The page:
Did iFreeX ‘Program’ Pirate T-Mobile’s Branding Material?

From a YouTube promo for iFreeX. Masking by PP Blog.

From a YouTube promo for iFreeX. Masking by PP Blog.

T-Mobile told the PP Blog today that it was looking into a situation in which images of Carly Foulkes appear to have made their way into a promo for iFreeX, an emerging “program” that became the subject of a scam warning by Massachusetts Commonwealth Secretary William Galvin yesterday.

Foulkes, a Canadian model, is known colloquially as “the T-Mobile Girl.” Millions of television viewers were charmed by Foulkes, who helped T-Mobile build its brand and also is known colloquially  as “the girl in pink.”

In 2013, Business Insider called Foulkes “one of the most recognizable brand spokespeople out there right now.”

A promo for iFreeX appears to show Foulkes in full T-Mobile wardrobe regalia, clad in her traditional pink summer dress and displaying a cell phone. A logo for iFreeX appears just below her image.

T-Mobile said this afternoon that it “will look into it.”

It is not unusual for MLM “programs” to engage in brand-leeching. Most of the recent HYIP schemes taken down by the SEC have traded on the names, reputations and imagery of famous companies.

“iFreex appears to be nothing more than a rebranded TelexFREE fraud for mobile phones,” Galvin said yesterday. “Everyone, but especially those in the Brazilian and other immigrant communities that are the target of these pitches, need to be skeptical of any scheme that offers guaranteed returns with little or no effort. Unfortunately, we have seen an increase in these pyramid schemes in the past year.”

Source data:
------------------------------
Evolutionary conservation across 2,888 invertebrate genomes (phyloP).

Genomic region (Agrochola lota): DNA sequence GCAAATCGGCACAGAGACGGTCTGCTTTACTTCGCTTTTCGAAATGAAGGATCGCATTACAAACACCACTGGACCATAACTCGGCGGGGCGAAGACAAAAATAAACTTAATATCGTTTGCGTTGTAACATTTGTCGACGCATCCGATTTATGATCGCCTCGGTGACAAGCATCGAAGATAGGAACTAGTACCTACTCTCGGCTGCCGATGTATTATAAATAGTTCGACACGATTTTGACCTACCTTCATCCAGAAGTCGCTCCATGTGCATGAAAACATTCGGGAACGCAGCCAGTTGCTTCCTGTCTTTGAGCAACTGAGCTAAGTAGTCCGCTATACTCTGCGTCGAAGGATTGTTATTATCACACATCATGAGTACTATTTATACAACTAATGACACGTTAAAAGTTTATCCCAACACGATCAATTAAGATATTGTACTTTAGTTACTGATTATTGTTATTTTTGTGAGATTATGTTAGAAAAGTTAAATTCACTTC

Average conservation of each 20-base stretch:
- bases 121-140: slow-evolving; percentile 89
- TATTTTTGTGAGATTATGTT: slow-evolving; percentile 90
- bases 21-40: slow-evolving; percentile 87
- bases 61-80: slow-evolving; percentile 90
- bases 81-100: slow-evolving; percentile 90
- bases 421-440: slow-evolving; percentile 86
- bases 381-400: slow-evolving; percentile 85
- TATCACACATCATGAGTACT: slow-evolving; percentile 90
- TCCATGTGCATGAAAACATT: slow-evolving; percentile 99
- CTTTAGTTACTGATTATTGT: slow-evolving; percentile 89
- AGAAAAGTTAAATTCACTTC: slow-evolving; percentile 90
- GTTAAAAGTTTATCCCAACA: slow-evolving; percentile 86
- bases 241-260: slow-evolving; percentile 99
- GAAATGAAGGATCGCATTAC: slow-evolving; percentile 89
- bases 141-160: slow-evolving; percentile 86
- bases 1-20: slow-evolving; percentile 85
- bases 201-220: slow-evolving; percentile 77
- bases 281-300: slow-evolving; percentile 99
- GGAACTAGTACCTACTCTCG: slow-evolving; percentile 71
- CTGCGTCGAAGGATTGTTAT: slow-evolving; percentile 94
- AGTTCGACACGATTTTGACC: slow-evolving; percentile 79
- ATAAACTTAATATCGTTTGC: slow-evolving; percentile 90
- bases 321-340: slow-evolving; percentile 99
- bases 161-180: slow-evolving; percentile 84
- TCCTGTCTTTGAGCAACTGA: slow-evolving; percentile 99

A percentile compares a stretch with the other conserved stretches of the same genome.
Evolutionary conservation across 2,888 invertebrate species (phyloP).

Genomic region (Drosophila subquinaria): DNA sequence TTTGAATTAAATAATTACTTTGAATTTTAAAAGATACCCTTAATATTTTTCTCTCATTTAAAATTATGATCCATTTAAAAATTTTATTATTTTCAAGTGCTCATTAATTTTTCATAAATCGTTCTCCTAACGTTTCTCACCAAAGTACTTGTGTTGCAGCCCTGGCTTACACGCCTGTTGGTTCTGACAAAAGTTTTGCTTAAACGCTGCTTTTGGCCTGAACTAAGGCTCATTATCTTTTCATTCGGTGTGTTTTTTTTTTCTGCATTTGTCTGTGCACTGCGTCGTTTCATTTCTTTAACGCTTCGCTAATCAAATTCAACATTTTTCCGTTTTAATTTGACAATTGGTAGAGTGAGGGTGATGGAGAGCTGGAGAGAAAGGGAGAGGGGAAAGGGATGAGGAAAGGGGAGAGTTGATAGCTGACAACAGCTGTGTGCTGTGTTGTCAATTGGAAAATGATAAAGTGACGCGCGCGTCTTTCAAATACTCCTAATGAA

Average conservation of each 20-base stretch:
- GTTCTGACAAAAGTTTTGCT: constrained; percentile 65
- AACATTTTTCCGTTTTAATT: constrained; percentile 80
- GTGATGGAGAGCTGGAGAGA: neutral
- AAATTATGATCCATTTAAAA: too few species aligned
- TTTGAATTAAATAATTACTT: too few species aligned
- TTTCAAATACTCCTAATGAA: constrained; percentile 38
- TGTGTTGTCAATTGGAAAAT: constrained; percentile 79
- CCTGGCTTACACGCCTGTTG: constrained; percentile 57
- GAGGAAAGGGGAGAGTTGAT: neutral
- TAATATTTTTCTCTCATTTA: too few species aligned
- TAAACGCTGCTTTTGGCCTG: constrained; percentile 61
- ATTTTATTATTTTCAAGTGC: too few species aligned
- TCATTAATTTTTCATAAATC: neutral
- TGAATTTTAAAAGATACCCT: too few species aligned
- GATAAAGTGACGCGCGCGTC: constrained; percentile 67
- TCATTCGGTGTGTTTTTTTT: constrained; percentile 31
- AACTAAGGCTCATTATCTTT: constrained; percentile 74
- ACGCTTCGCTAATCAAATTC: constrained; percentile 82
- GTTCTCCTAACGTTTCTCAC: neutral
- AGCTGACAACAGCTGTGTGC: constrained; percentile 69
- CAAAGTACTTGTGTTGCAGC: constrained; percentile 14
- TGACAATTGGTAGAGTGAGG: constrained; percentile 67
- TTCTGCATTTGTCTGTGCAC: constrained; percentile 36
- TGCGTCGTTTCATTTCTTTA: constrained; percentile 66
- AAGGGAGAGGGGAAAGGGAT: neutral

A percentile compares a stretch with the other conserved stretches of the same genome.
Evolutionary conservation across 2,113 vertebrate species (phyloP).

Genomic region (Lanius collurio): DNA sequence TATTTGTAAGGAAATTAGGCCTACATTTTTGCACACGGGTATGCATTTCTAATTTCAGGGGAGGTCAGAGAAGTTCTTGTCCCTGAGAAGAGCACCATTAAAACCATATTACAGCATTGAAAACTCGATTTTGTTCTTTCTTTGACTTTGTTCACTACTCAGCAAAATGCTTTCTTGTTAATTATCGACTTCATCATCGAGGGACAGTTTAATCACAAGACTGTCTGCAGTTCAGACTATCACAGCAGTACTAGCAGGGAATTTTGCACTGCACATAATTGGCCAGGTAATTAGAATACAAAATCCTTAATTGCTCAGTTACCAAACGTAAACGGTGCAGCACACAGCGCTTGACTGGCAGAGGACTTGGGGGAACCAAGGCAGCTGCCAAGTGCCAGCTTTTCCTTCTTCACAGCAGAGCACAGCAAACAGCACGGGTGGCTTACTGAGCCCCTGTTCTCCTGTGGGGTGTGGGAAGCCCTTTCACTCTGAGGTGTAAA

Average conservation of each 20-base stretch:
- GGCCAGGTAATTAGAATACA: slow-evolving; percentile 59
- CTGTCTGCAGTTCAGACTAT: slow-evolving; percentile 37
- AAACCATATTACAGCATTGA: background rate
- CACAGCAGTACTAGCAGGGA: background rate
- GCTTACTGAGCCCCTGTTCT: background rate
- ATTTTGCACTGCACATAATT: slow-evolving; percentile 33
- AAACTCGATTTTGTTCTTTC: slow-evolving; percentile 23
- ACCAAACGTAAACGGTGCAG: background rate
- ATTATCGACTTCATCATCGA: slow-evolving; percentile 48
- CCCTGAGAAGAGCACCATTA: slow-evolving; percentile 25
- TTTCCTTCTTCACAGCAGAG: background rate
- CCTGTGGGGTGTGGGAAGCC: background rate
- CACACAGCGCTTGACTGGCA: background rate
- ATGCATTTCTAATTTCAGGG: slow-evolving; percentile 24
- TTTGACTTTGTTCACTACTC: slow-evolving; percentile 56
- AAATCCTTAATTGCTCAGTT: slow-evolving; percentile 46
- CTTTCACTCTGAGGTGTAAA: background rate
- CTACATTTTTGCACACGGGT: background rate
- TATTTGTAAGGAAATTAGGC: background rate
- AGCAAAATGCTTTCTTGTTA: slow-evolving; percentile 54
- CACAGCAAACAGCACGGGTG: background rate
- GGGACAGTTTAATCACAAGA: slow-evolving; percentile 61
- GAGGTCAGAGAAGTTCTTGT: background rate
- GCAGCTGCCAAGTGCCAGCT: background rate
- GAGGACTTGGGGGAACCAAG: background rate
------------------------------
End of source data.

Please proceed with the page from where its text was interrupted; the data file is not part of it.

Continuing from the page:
TelexFree is alleged to have operated a billion-dollar, cross border pyramid and Ponzi scheme. Reload scams typically pop up to replace cratered “programs.”

“IFREEX PRE LAUNCH / PRÉ LANCEMENT/ PRÉ LANÇAMENTO!” the text section of an IFreeX promo on YouTube screams.

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4 Responses to “Did iFreeX ‘Program’ Pirate T-Mobile’s Branding Material?”

  1. Admin test.


  2. And here’s the original “T-Mobile girl” image: http://img.talkandroid.com/uploads/2011/08/t-mobile-girl-holding-phone.jpg

  3. Those scammers are just stealing/buying images of anybody holding a phone, aren’t they?

    That other picture Oz found was a Brazilian stock photo site.


  4. Quick note: Looks as though the image of Carly Foulkes (“the T-Mobile girl) also appears as Slide 7 in a 14-slide promo dubbed “Ifreex Official presentation of the Business Plan.”

    It’s on Twitter this morning.